Service providers today understand the importance of mobile device management — it is critical to managing the customer experience and their brands. However, this has been less true of the IoT/M2M industry where, until recently, devices were simple and device management an afterthought. The coming explosion of IoT — we’re conservatively estimating 20 billion sensors and other M2M devices by 2020 — is calling for a more systematic view of device management across operations, IT, security, marketing and customer relations management.
The BYOD trend was long resisted, and still is in many enterprises, because CTOs know very well what a headache the latest gadget craze can be. Imagine, then, the nightmare that mobile operators have to deal with. But even the hundreds of mobile consumer devices pose only a small problem compared to the thousands of different IoT-connected sensors and devices that are coming.
Although many IoT applications may come with their own custom device management platform, this only means that the number of device management applications will be significantly increased. Additionally, most IoT developers do not have the deep knowledge of mobile networks that would enable them to design the most efficient way to manage new devices and sensors connecting to the networks. Tens or even hundreds of separate device management applications will multiply operational complexity and threaten to impact the operators’ bottom line as training and other human resource issues overwhelm its organization.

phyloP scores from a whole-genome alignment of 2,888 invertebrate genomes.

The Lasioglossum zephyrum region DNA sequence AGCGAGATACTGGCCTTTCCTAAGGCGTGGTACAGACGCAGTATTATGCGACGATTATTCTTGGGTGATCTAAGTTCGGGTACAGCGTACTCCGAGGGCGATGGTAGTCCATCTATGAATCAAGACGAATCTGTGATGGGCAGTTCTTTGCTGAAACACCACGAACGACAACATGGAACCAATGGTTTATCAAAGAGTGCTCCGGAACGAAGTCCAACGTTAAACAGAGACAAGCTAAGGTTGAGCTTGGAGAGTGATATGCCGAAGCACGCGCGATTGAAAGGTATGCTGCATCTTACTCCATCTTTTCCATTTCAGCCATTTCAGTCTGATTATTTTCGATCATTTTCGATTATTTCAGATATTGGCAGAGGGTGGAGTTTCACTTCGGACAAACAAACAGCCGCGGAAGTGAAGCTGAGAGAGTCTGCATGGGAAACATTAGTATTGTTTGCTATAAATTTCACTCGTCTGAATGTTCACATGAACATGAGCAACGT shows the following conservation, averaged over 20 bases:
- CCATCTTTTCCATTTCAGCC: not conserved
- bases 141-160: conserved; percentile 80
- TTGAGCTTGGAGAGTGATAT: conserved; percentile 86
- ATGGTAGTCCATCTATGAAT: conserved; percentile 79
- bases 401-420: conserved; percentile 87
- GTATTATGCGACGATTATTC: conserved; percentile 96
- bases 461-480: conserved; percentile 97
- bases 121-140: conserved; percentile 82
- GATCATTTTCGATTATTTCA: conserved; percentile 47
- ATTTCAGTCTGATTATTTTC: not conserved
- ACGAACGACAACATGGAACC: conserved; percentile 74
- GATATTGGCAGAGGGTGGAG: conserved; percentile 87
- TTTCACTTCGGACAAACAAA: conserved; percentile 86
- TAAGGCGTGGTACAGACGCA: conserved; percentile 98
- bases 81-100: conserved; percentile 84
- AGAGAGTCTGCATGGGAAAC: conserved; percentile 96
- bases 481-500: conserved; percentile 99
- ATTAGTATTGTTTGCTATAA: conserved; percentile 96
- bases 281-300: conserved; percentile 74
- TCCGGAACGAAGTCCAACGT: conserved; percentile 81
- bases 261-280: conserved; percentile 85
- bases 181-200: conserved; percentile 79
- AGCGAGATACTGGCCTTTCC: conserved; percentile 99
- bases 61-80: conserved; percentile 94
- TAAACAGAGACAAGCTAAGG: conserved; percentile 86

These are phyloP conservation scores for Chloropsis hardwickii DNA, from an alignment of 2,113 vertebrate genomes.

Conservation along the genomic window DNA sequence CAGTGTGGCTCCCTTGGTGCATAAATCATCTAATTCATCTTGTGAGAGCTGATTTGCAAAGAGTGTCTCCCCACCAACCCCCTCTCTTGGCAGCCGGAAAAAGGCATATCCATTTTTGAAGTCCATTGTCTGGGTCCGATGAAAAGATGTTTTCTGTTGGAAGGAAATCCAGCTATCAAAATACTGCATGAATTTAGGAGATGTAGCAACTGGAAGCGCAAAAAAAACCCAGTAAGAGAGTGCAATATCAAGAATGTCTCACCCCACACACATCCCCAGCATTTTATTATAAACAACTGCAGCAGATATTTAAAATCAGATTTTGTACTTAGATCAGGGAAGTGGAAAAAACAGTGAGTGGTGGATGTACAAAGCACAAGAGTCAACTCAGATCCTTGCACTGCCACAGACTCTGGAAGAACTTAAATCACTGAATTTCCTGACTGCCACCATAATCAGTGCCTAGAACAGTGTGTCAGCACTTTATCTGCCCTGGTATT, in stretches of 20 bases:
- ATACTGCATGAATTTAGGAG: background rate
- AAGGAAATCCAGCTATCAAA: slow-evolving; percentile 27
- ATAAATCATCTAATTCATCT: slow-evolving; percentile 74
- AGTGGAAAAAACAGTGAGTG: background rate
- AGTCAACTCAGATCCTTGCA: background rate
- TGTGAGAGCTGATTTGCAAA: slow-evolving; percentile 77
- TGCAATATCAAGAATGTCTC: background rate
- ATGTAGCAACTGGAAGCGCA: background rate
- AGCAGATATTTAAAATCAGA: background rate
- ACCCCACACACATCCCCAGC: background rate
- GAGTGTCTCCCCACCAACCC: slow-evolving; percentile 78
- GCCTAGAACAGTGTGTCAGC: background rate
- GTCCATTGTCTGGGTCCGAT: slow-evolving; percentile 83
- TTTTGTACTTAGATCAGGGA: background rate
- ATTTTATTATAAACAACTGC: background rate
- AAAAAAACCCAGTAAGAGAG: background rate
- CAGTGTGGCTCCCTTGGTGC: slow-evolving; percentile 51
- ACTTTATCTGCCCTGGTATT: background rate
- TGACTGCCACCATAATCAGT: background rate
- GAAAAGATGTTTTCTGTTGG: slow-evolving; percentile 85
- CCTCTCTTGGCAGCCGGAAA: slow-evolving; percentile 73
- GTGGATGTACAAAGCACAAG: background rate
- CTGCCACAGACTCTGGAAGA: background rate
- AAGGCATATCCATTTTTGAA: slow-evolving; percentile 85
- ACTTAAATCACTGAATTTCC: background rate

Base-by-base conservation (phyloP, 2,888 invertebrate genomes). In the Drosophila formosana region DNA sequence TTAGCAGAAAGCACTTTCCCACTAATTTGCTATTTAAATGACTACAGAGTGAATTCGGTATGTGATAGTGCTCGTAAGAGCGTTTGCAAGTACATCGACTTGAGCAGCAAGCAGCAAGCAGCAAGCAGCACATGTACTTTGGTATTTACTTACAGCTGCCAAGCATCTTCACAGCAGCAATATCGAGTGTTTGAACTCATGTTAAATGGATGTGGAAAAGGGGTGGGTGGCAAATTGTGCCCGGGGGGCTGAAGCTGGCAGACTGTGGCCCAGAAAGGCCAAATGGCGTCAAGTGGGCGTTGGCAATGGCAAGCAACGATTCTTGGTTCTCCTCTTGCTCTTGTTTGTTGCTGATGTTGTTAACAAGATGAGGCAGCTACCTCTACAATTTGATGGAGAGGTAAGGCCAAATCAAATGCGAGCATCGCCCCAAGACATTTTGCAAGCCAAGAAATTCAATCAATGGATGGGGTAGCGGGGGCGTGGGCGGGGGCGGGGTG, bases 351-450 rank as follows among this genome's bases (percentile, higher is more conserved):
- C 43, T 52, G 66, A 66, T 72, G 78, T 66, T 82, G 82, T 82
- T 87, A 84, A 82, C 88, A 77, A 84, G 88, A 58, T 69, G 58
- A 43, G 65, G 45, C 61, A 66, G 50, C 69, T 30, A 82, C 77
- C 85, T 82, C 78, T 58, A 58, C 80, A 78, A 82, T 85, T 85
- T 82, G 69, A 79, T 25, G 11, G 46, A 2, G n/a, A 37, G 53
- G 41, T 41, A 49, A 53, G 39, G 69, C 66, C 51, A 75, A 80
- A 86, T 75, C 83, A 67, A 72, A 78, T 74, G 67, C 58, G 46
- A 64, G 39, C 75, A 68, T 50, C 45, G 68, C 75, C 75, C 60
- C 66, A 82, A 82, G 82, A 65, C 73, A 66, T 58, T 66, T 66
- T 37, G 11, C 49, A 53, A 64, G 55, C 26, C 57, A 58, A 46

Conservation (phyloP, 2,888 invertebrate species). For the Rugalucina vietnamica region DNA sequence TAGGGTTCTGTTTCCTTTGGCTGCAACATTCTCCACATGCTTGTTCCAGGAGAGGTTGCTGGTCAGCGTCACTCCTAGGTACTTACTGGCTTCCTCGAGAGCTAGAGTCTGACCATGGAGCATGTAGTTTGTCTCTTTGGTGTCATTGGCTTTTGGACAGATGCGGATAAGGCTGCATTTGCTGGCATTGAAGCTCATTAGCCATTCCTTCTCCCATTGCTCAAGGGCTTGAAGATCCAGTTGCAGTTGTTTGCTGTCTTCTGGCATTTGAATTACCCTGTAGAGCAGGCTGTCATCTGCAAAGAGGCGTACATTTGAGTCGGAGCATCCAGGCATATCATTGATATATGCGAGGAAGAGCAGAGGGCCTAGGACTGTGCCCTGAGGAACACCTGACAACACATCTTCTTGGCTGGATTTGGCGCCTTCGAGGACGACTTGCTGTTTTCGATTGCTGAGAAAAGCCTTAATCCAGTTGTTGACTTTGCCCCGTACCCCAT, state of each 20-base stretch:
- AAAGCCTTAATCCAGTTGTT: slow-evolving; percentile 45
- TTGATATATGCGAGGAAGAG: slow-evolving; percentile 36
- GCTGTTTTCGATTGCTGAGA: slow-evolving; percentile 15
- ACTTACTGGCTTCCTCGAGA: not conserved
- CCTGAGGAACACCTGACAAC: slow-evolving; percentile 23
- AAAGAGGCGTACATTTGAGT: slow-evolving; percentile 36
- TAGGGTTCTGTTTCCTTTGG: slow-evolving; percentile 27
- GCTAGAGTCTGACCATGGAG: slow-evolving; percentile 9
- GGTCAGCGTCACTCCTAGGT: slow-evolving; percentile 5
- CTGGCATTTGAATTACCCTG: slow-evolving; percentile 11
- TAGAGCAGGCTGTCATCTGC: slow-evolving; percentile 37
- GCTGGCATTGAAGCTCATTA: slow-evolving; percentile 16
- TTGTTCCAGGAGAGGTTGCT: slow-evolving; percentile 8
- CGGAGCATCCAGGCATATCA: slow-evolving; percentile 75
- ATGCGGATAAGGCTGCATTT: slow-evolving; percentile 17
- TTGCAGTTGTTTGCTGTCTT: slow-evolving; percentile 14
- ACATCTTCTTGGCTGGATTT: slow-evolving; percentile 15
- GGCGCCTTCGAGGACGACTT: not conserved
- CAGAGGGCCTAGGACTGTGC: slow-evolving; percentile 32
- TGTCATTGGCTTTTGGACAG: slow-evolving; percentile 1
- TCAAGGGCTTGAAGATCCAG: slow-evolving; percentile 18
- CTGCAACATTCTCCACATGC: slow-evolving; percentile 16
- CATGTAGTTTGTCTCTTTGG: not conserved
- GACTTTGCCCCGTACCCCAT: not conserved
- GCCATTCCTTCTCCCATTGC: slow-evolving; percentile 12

Losing the SIM
Mobile network operators have long kept in check the interoperability and security challenges of connecting mobile devices using subscriber identity modules or SIMs. SIMs give the operator control over a critical piece of the hardware puzzle. This ensures both operator control of on-boarding and the management of devices â in addition to ensuring that the services provided to customers are authorized and protected.
Some mobile device vendors, such as Apple, have been moving to software-based or virtual SIMs. However, almost all IoT-connected sensors and M2M devices will be SIM-less going forward. This could lead to complex and time-consuming onboarding procedures, complex authentication and authorization methods, issues in lifecycle management and even the security and reliability of devices. Time-to-market for the rollout of new services may also be affected.
The importance of platforms
The key to managing the coming proliferation of devices is to embrace a global, device platform that manages virtually all connected devices and sensors. Only a world-leading device management vendor can support such a platform. It must have the scale, experience, commitment, and knowledge of networks to ensure that the plethora of existing devices, as well as those that are coming in the future, are integrated and supported on its platform.
Nokia manages more than 1.5 billion of devices and sensors for over 300 customers worldwide, and supports over 80,000 device models. We have tested our solution for 300 million devices and sensors in a single deployment and are ready to meet the massive demand of IoT. The Nokia Motive® Connected Device Platform is a converged, cloud-based platform that, as the market leader, is arguably best positioned to play this critical role in the industry.
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